Jeff Greenhouse

Experienced Marketing & Analytics Executive

National Creativity Day (aka Halloween)

National Creativity Day (aka Halloween)

Michael Jackson, giant Heinz condiments, Ms. Green M&M and four Tetris pieces. It's not a punchline. It's not an excerpt from my dream journal. It's a sampling of the creativity that comes pouring out on Halloween, which is why I'm giving it the alternate name of National Creativity Day.

Think about it. On this one day of the year, people can dream up the wildest, funniest, scariest or craziest alter-ego, and wear it out into public without concern for their job, their reputation or their chances of being locked up in a padded cell. They dance through the streets with complete impunity, embracing the character they have imagined for themselves and reveling in the creations of those around them. There are people who start planning and creating their Halloween costumes on November 1st, before the chocolate and fake blood have even been wiped off the tabletops. There are people who have an intimate relationship with foam rubber, latex and hot glue guns because of this holiday. No matter how plain your everyday life may be, Halloween is the one night when you've got free rein to go wild and spice it up.

According to the National Retail Federation, this year a whopping 40% of Americans will dress up for Halloween. That's about 120 million people expressing their likes, their passions and their fears on a single day. It goes even further, as apparently 11.5% will also put Halloween costumes on their pets (who likely have very little say in choosing their own costumes). Some will be purely store bought, some will be custom-crafted masterpieces, and the rest will fall somewhere in between, but each and every one will reflect the thought, personality and imagination of the person wearing it. No other day even comes close in terms of the sheer creative energy and output. When you stop to think about it, it's really incredible.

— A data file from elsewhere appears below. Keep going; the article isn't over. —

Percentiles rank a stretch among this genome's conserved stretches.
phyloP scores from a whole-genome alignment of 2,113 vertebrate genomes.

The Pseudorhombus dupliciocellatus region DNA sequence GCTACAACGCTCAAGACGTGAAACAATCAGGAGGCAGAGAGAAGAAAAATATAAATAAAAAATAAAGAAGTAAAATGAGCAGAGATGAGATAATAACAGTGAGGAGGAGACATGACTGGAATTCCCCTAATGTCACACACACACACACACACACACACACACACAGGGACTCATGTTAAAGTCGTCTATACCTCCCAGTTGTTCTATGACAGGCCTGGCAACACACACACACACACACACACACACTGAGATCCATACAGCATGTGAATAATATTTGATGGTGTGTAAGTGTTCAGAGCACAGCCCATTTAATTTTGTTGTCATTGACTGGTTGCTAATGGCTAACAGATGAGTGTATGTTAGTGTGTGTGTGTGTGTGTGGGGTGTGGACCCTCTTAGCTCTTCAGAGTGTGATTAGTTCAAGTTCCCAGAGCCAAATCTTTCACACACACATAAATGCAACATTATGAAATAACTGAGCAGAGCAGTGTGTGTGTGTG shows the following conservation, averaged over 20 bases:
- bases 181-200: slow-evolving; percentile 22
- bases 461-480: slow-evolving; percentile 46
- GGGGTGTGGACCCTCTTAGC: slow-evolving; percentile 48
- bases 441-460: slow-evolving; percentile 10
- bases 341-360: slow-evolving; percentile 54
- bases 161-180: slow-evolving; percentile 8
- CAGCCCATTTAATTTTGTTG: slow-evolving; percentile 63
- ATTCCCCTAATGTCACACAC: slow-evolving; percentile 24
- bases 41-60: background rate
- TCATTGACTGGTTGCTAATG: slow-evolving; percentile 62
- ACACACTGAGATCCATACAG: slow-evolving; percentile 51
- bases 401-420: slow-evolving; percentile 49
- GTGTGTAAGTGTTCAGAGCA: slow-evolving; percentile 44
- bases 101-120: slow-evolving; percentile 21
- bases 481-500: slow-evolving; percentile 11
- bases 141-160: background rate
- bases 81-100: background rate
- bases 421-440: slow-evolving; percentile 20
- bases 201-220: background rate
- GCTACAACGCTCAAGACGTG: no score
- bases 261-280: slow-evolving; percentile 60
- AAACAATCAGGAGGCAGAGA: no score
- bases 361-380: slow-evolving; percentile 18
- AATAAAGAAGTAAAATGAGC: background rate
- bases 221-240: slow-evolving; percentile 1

So why do so many people choose to dress up and express themselves on Halloween? I could go with the easy answers of "it's fun" or "they enjoy the freedom of pretending to be someone else", but I want to toss another one onto the list. They take the opportunity to be creative and express themselves because on that one day, society universally encourages and celebrates it. Little kids are encouraged to "make-believe" and "use your imagination" all the time. It's how they grow and develop. But for adults, the message on every day EXCEPT October 31st is "be realistic", "look at the facts" and "dress for success". It's stifling. No wonder when that one day a year comes along that we, as a culture, say "alright, it's make-believe time", so many of us gladly and eagerly jump on board.

So here's what I'd say. Embrace this day. Celebrate it for its creativity. If you're not dressing up this year, at least start thinking about what you want to be next year. And beyond that, let's get more of this spirit into the other 364 days. Zombie bar crawls around Easter are a great example, but let's make costume parties and theme days the next big thing. Let's try harder to one-up each other. Go bigger, go scarier, go funnier, go stranger. And when you see someone with a crazy costume on a day other than Halloween, don't treat them like they're crazy. Treat them like they're creative.

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